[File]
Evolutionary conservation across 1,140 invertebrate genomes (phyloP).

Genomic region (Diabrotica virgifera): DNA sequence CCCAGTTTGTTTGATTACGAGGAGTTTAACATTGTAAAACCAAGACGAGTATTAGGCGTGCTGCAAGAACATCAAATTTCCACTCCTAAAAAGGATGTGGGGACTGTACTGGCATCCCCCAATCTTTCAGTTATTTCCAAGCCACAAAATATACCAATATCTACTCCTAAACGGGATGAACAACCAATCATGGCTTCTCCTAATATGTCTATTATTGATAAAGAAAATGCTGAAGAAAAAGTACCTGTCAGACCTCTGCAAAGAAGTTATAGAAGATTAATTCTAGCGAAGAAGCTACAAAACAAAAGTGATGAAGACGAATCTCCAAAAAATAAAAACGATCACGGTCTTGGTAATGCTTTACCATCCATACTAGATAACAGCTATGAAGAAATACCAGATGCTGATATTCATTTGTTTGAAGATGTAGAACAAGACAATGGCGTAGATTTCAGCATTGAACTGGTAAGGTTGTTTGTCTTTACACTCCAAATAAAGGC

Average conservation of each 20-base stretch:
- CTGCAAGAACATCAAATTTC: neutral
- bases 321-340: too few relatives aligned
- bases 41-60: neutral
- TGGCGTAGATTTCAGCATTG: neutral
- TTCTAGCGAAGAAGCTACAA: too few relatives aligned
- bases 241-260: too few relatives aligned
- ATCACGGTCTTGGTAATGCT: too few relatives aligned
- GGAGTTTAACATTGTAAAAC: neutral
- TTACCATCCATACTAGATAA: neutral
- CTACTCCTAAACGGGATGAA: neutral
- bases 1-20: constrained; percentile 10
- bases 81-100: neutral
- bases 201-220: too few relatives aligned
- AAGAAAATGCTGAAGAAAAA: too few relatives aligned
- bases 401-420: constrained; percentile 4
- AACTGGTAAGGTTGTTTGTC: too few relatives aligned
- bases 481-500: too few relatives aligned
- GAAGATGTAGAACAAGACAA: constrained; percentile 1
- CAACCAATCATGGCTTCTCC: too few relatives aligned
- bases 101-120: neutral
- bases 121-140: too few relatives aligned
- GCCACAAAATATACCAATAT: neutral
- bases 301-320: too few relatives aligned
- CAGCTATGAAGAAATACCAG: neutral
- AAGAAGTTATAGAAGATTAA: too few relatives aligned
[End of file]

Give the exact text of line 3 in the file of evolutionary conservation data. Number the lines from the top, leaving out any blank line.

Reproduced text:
Average conservation of each 20-base stretch: